Diabetic cardiomyopathy may have several causes, as different pathological changes induced by the hyperglycemic state, such as oxidative stress, endothelial dysfunction and altered inflammatory profile, may affect cardiac function and structure.3

A deeper understanding of the molecular mechanisms leading to pathological cardiac abnormalities is critical for the development of novel therapies aimed at ameliorating the cardiovascular outcome of diabetic patients.

We have extensively studied in both cardiac cells and leukocytes the signaling of the gamma isoform of the phosphoinositide3-kinase gamma (PI3Kγ), a lipid and protein kinase that generates the second messenger phosphatidylinositol (3,4,5)-trisphosphate, leading to activation of downstream signaling cascades. When we studied the role of this protein in cardiac remodeling in response to pressure overload, we found that in cardiomyocytes, PI3Kγ negatively controls cyclic adenosine monophosphate (cAMP) levels as a scaffold protein4, 5 and plays a pivotal role during the internalization of activated β-adrenergic receptors via its kinase activity.6 Moreover, since it is known that PI3Kγ regulates leukocyte migration by triggering the accumulation of phosphatidyl(3,4,5)-triphosphate at the leading edge,7 we further explored the impact of this signaling pathway in the inflammatory process involved in cardiac remodeling in response to pressure overload. We found that leukocyte PI3Kγ crucially affects the recruitment of inflammatory cells and the fibrotic process that are typically observed in pressure overload, since its inhibition allows favorable cardiac remodeling.8 At the vascular level, we have described that mice lacking PI3Kγ are protected from hypertension induced by chronic administration of angiotensin II9 by a mechanism involving both oxidative stress and calcium handling, thus suggesting an additional role of PI3Kγ in the regulation of vascular tone. Recently, we have synthesized a novel small pharmacological inhibitor of PI3Kγ, which looks promising in the fight against inflammation-associated cardiovascular diseases.10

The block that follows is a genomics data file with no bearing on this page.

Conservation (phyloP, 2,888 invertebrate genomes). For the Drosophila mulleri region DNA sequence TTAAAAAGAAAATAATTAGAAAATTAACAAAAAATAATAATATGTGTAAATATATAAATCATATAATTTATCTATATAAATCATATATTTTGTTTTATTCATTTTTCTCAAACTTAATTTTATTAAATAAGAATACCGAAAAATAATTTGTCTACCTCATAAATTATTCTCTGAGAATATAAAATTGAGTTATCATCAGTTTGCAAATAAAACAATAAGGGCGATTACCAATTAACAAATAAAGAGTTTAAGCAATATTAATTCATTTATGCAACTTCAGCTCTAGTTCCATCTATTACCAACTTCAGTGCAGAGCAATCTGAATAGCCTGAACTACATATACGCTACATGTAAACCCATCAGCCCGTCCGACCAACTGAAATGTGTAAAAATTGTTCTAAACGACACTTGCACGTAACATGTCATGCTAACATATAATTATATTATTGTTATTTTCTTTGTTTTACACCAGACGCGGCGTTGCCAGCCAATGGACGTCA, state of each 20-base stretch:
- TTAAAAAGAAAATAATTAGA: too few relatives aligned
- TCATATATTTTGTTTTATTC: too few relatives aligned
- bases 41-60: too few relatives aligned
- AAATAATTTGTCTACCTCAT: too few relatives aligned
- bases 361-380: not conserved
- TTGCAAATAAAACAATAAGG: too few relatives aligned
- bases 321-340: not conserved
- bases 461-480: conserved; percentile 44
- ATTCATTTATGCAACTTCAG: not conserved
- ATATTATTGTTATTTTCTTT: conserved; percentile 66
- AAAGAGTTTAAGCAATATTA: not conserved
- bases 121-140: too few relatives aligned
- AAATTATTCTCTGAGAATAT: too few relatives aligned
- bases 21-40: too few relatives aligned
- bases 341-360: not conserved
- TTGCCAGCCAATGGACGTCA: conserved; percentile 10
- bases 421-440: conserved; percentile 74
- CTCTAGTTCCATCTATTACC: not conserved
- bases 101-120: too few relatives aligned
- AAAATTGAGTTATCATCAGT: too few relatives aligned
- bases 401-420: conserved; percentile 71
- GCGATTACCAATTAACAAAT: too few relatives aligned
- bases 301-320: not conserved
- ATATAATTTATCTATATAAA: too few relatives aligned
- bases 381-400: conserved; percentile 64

The hypothesis of this study was that the PI3Kγ signaling pathway could be important in regulating leukocyte migration and cardiac remodeling, even in other contexts of cardiovascular pathophysiology, such as the cardiac alterations induced by DM. Thus, we tested whether PI3Kγ plays a role in the development of cardiac dysfunction induced by DM, and whether pharmacological PI3Kγ inhibition could exert a therapeutic effect against this complication of DM.

METHODS Animal Model

Male 8-weeks old C57Bl/6J, knock-out (KO) mice for p110γ, the catalytical subunit of PI3Kγ, or knock-in mice with catalytically inactive p110γ (kinase-dead [KD]), as well as their respective wild-type (WT) littermates, were used. Transgenic mice were generated as previously described.5 Mice were housed in a 12-hour light/dark cycle with food and water ad libitum. Experiments were performed according to European (EC Council Directive 2010/6) and Italian (D.Lgs. 116/92) guidelines on animal care and were approved by an institutional board.

Diabetes mellitus was induced by serial streptozotocin injections. Streptozotocin (Sigma-Aldrich, United States), was dissolved in 2.94% Na citrate buffer, pH 4.5, at a concentration of 7.5 mg/mL. Mice were injected intraperitoneally with 50 mg/kg/d streptozotocin for 5 days.